End of Semester Reflections


As a final assignment in the online course I team-taught with Lynda Gillespie, we had our students reflect on the journey they took over the 14 weeks of class.  Our course is Educational Technology for School Leaders, a graduate course in the Ed Leadership masters at VCU.  We were fortunate in this class to have some unique opportunities.  First, the class was made up of both Richmond area school teachers working on their Masters, as well as Visiting International Faculty working on theirs.  This mix of local and international students teaching across three states led to some fascinating discussion and discovery.

Also, I was fortunate to team with Lynda, who is the Director of Technology at Chesterfield County Public Schools, and who spent this semester finalizing her county technology plan.

During the first part of the course, the students explored Web 2.0.  The 29 students were required to select 29 web tools from Jane Hart’s Top 100 List, research the tool, and then place a presentation about the tool on the class wiki.  Many found this assignment way outside their comfort zone, but by week 4, there were 29 tools posted on the site.  Their comfort level with technology really took off at this point, so that in the next three weeks, as we explored ethical, legal and political issues associated with the web, they put together a great list of resources in the class wiki on whether to filter or not filter the internet in schools.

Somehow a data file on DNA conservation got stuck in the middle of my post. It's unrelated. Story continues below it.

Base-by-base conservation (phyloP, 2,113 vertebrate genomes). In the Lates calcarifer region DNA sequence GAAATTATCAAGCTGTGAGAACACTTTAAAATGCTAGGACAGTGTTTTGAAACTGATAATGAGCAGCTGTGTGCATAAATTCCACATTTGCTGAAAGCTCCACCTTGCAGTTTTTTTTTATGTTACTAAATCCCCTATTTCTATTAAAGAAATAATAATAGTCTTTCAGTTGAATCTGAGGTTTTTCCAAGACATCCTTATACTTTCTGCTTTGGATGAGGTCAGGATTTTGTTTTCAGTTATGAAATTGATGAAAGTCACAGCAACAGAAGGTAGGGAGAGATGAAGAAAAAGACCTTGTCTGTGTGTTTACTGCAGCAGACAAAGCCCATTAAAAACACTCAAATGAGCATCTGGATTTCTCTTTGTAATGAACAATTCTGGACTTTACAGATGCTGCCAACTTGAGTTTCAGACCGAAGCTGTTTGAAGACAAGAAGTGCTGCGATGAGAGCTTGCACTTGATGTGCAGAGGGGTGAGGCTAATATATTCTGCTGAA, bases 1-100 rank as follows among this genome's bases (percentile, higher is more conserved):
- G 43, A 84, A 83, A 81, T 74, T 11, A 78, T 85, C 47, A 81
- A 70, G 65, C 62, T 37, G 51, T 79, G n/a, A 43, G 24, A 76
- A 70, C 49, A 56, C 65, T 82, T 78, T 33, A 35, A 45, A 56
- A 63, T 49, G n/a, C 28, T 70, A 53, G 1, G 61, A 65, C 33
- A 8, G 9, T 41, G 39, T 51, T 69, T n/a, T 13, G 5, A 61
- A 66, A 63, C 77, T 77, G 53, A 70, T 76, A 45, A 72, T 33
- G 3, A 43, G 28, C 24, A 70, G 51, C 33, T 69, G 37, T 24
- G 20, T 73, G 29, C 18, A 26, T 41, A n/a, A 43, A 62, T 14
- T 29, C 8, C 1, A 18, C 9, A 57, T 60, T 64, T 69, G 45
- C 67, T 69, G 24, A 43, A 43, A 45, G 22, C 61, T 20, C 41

Finally, they were split into five teams and each team developed a technology plan for a fictitious school, which again they presented inside the wiki.  From a group of self-proclaimed nervous-Nellies regarding technology, the five presentations included two groups who used Prezi and one that used VoiceThread Jing and Camtasia filled out the other two.

The students wrote short reflection papers in the final weekend about their journey, and I took their combined papers and loaded the text into Wordle.

Reflection Wordle
Reflection Wordle

I found it interesting that after technology, the two words that most stood out were “student” and “use”.  In fact, “class use” seems to be the story from Wordle, and that matched what many said of their experience.  By course’s end, many reported that they had already modified how they were teaching.  What does not show up in the Wordle was the number of students that played off the theme of this class as a life-changing event.  By that, they had seen that technology was not something that you waited for an administrator to schedule training, but rather something integrated in daily life that they now felt personal responsibility for remaining current.

I thoroughly enjoyed facilitating the learning in this online class.  As we ramp up plans for increased online teaching at VCU, I look forward to carrying this positive experience into my work with other faculty.

{Photo Credit: Lydia Elle}

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